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Preservation: Act 1

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Album Review

Originally intended as a more thematic rendering of the characters and themes of The Village Green Preservation Society, Preservation Act 1 fails to realize Ray Davies' ambitious goal of marrying theatrical elements with rock. Cutting down from a double album to a single LP left significant gaps in the structure and story line, with the plot coming across as virtually indecipherable, though the work still manages to capture a good deal of the nostalgic charm and caustic conservatism that marks much of Davies' most notable work. Although widely remembered as one of the Kinks' most resounding failures, Preservation Act 1, when viewed apart from the pretensions of Ray Davies, is really not that weak. While it may not work as a cohesive concept album, when taken on a track by track basis, some truly outstanding songs float to the top. No doubt, "Sweet Lady Genevieve" would not be out of place on an album like Something Else, just as the Dylanesque phrasing of "Where Are They Now?" or the brass section of "Cricket" would not be all that out of place on Muswell Hillbillies. The muscular, straightforward rock of "One of the Survivors" and the Beatles-circa-Abbey Road pop of "Money & Corruption/I Am Your Man" are decent, despite being second-tier Davies compositions. The low points, while rarely embarrassing, sound something like psychedelic show tunes and are plagued by a lack of focus and some of Davies' less poetic musings. This may have been the first slip on a long and steady decline for the Kinks, but if Preservation Act 1 is, indeed, one of their worst albums, it speaks volumes about how prolific a run they had.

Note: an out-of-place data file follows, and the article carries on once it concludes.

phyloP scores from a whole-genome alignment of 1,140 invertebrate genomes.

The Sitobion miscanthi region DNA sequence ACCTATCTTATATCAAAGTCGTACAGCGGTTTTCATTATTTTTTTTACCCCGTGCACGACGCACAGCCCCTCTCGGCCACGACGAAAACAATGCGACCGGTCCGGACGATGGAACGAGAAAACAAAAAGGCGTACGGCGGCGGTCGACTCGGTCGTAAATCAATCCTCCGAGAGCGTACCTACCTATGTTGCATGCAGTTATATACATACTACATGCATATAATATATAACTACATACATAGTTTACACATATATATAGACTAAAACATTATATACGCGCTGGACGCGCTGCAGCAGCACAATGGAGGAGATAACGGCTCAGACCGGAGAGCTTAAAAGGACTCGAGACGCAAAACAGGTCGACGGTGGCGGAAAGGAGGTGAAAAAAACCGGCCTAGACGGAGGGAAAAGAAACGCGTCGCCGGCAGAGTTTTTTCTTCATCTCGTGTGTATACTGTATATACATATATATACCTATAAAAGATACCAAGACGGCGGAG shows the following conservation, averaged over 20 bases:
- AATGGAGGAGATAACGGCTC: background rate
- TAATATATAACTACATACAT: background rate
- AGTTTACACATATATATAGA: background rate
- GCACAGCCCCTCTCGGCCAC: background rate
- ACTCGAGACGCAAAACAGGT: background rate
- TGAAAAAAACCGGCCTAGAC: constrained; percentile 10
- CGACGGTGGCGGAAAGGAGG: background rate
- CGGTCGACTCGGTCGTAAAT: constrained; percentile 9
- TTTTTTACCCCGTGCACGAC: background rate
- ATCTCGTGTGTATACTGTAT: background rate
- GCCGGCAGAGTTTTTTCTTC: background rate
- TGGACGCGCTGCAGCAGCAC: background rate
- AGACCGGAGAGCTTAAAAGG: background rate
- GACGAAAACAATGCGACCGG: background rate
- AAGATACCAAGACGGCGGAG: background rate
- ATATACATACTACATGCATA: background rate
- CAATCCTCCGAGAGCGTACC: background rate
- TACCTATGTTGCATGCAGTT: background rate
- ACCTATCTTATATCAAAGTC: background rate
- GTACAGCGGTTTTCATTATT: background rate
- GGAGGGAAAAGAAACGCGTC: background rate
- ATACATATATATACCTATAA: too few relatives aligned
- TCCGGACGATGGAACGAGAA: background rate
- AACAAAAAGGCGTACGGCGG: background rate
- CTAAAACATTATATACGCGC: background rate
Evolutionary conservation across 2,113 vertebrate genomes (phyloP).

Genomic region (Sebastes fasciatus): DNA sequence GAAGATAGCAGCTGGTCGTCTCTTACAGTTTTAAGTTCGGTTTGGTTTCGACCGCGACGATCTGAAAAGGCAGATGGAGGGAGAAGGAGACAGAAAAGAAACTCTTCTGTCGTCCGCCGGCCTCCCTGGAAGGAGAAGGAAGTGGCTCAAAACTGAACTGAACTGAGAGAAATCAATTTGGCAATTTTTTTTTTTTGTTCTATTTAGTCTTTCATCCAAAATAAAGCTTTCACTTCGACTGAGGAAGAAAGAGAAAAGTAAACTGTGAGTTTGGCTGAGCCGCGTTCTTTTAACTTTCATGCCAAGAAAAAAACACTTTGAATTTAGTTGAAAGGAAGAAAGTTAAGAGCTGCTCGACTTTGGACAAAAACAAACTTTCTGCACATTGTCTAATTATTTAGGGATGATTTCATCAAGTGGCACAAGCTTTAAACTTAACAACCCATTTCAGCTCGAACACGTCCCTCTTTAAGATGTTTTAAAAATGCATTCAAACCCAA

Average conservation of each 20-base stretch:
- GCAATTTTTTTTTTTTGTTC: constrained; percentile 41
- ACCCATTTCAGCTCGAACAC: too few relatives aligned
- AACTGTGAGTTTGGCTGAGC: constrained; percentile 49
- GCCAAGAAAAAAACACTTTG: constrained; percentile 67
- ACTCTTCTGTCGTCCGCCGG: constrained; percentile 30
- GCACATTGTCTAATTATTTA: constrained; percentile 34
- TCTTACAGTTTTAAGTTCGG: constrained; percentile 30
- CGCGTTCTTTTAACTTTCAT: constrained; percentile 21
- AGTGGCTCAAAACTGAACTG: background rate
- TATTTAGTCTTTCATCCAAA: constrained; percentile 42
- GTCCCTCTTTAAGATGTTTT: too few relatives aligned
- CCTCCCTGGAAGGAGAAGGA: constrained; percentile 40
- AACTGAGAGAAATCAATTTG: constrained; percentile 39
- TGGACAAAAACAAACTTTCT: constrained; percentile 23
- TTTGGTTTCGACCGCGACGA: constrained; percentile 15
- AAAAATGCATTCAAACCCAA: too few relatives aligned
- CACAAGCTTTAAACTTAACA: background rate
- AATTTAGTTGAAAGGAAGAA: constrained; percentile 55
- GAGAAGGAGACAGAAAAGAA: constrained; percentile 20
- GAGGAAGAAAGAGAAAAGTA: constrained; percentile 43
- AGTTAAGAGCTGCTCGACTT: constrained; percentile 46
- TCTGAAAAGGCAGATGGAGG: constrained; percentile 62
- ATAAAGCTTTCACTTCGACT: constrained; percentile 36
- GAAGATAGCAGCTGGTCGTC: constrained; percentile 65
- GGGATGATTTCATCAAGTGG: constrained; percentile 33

Biography

Formed: 1963 in London, England

Genre: Rock

Years Active: '60s, '70s, '80s, '90s

Although they weren't as boldly innovative as the Beatles or as popular as the Rolling Stones or the Who, the Kinks were one of the most influential bands of the British Invasion. Like most bands of their era, the Kinks began as an R&B/blues outfit. Within four years, the band had become the most staunchly English of all their contemporaries, drawing...
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